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Commission Website: National Inquiry into Children in Immigration Detention

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Submission to National Inquiry

into Children in Immigration Detention from

the United Nations Association

of Australia (Incorporated)


1.

BACKGROUND TO UNAA's CONCERN

2. THIS INQUIRY

3. AUSTRALIA'S INTERNATIONAL HUMAN RIGHTS OBLIGATIONS

4. MANDATORY DETENTION OF CHILDREN, and ALTERNATIVES

5. CHILD ASYLUM SEEKERS IN DETENTION AND THE COMMUNITY

6. IMPACT OF DETENTION ON THE DEVELOPMENT OF CHILDREN

7. MEASURES REQUIRED TO PROTECT INTERESTS OF CHILDREN

8. MEASURES FOR PROTECTING INTERESTS OF CHILD ASYLUM

SEEKERS AND REFUGEES

9. CONCLUSION

10. RECOMMENDATIONS


1.

BACKGROUND TO UNAA's CONCERN

1.1 This submission

is presented on behalf of the Executive Committee of UNAA, and represents

the views and policies of UNAA and its members. UNAA has some 2000 members

in all States and Territories, and has the task of promoting in Australia

the ideals and work of the United Nations and encouraging our Government

to undertake its obligations as a member-state.

1.2 UNAA has a longstanding

interest in issues of human rights, including those affecting children

and refugees. Since the Federal Government adopted a policy of mandatory

detention for asylum seekers arriving by boat, UNAA has consistently sought

to encourage official adherence to international human rights standards

and obligations.

1.3 UNAA has adopted

a series of policy statements on the issue, as follows:

The Government should

(a) intensify its support for UNHCR by increasing its contribution and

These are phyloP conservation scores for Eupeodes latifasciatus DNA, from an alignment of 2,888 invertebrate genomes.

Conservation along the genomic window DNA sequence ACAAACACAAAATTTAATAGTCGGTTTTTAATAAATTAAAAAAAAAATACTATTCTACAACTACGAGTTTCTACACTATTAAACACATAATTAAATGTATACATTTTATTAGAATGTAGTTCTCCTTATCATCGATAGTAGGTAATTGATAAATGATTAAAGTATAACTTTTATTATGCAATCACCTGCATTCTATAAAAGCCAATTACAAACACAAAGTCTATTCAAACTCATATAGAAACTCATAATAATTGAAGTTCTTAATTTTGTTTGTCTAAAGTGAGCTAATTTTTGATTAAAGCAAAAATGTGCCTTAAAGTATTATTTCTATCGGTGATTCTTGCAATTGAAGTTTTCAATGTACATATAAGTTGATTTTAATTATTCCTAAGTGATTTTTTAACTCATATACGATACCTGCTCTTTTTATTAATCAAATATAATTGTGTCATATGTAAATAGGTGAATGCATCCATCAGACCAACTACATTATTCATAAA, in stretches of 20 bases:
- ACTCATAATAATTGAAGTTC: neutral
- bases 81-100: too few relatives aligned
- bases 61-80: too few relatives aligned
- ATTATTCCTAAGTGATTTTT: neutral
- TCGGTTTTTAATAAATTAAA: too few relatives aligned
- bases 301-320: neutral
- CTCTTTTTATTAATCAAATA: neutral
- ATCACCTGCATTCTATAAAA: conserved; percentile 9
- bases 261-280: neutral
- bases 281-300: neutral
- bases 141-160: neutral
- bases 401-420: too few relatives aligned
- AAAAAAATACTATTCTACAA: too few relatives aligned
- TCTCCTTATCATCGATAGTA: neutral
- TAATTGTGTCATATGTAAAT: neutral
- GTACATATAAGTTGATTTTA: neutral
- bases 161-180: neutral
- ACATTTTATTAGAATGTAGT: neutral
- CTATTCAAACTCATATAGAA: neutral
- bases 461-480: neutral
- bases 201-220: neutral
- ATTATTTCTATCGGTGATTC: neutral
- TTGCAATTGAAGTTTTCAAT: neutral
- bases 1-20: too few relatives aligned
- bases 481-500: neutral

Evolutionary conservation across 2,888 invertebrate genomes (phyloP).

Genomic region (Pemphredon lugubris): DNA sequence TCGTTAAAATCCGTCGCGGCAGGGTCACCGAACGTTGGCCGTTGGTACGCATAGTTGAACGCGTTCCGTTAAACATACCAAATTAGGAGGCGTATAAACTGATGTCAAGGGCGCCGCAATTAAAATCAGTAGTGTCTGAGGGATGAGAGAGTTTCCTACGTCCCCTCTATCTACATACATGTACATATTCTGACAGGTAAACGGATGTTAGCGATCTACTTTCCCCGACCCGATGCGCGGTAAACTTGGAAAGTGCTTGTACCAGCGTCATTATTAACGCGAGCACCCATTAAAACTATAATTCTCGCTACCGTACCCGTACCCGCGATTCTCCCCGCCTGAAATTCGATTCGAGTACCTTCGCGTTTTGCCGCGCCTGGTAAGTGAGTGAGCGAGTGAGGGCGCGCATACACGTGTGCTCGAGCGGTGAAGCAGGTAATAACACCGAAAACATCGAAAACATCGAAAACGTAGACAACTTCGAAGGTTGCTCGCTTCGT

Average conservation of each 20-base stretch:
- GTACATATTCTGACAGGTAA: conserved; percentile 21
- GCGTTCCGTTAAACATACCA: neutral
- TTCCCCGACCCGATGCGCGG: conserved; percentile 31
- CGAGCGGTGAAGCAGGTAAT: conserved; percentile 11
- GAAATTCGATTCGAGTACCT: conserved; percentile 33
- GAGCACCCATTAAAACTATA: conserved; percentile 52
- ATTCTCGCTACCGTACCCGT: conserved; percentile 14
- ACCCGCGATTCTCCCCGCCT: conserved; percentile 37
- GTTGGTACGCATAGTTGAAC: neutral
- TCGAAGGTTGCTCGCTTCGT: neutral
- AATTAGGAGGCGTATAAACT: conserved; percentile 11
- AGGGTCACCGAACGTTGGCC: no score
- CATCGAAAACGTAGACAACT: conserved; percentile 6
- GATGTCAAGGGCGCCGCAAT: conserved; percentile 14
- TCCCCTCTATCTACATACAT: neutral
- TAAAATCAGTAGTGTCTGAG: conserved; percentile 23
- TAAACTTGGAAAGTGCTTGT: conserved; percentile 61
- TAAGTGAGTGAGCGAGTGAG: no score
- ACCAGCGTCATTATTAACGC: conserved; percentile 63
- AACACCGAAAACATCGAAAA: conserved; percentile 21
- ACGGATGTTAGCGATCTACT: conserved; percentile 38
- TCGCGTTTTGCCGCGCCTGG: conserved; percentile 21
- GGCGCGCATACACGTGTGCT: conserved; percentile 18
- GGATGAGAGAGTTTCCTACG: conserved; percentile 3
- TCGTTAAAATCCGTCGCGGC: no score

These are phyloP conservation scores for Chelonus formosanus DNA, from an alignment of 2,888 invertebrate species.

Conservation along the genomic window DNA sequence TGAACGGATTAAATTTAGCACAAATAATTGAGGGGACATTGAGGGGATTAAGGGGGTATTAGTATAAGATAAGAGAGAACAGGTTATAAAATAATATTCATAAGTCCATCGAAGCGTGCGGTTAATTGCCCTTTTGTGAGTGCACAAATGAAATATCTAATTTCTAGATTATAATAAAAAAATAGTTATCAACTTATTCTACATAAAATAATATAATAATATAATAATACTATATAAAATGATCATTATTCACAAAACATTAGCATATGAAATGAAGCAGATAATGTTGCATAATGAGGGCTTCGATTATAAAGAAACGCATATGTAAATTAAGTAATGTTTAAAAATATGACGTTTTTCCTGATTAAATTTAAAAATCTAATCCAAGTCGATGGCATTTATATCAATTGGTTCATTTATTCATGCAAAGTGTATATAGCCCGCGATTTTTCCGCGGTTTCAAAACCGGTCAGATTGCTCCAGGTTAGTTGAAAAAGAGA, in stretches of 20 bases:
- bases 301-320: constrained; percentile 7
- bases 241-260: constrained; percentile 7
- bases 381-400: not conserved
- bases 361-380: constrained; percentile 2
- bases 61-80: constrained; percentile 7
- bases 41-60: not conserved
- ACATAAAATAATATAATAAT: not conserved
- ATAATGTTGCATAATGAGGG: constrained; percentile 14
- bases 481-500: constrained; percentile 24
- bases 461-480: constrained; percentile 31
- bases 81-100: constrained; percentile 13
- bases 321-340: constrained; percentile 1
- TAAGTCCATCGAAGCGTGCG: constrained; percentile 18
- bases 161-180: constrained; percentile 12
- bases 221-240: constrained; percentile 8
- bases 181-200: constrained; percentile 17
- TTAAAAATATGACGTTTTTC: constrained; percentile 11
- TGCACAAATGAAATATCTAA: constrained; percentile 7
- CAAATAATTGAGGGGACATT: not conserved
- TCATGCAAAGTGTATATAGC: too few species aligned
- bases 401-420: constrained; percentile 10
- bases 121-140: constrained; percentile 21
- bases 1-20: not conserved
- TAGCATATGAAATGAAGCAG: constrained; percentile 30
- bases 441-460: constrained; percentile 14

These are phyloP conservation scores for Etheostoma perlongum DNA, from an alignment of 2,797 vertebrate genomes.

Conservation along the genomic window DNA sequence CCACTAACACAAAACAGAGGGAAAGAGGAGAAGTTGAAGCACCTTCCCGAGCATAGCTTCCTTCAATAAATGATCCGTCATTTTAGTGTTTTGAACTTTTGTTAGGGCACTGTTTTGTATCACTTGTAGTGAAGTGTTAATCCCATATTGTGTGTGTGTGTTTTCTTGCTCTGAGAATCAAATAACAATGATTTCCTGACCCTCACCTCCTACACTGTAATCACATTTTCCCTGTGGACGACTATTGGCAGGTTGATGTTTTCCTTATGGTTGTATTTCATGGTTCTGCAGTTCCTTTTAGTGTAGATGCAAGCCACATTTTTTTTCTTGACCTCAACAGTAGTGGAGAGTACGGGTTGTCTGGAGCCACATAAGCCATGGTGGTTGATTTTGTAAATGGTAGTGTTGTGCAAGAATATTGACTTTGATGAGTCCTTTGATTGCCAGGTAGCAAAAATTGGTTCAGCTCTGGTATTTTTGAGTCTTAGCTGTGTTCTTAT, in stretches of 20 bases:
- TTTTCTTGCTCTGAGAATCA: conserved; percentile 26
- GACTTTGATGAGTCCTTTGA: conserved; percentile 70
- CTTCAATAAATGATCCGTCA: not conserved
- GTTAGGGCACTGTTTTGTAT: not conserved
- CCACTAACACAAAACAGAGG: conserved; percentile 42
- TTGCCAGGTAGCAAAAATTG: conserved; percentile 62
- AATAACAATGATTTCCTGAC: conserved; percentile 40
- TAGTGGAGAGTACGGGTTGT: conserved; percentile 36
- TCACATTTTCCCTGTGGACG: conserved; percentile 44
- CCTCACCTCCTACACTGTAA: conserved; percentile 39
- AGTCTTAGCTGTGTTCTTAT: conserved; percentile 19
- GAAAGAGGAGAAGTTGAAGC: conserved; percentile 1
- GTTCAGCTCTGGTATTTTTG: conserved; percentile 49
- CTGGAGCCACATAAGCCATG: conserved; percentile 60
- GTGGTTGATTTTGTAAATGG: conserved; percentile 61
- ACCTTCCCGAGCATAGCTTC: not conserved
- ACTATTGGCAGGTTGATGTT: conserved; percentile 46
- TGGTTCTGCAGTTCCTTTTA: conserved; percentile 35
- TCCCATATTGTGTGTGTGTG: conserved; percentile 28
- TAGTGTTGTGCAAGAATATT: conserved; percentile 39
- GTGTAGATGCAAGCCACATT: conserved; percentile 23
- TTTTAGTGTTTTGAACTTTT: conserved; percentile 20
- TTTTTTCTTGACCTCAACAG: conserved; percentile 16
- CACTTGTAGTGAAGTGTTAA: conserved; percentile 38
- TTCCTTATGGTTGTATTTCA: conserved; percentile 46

maintaining programs to resettle people needing asylum (1984); (b) fund

(with a loan system) all eligible to come to Australia under refugee programs;

and (c) increase its financial commitment to UNHCR in view of the unprecedented

demands for its services in Rwanda, former Yugoslavia, Sudan and West

Africa (1994).

UNAA (a) supports

a vigorous and comprehensive Australian refugee entry and resettlement

program; (b) opposes any reduction in the number of quota places for refugee

and humanitarian entry; and (c) supports the maximisation of settlement

opportunities through the provision of appropriate pre-arrival and post-arrival

services (1992).

The Australian Government

should (a) adopt a humanitarian approach to refugees; (b) make adequate

provision for asylum seekers; (c) not discriminate on grounds of race,

colour, class, nationality, sex, age, political or religious belief; and

(d) support the resolution of conflicts around the globe which contribute

to refugee flows (1992).

These resolutions

reflect a desire for a comprehensive and humane response by Australia

to those arriving on its shores. UNAA has also urged Australia to be a

more active player in international moves to respond to the refugee crisis.

1.4 In relation to

detention, UNAA has adopted the following policies:

UNAA (a) deplores

the Australian Government's arbitrary selective detention of applicants

for refugee status pending determination of their applications, particularly

when this exceeds the detention period allowed by the 1951 Refugee Convention;

and (b) urges the Government to align its detention policies with those

of the Refugee Convention (1995).

UNAA acknowledges

the difficulty posed for the Australian Government by the arrival of asylum

seekers by unauthorised means. At the same time UNAA affirms the importance

of Australia adhering to its international human rights obligations (especially

those under the Refugee Convention and the Convention Against Torture)

in its policies on the treatment of refugees and asylum seekers. UNAA

is concerned that the detention policy is proving incompatible with these

obligations because of the conditions under which people are being held

and the length of detention. This is having a very bad effect on families.

UNAA asks the Australian

Government to implement the recommendations of the Flood Report, the Commonwealth

Ombudsman and the Parliamentary Human Rights Committee concerning the

detention centres and assessment policies, especially in relation to women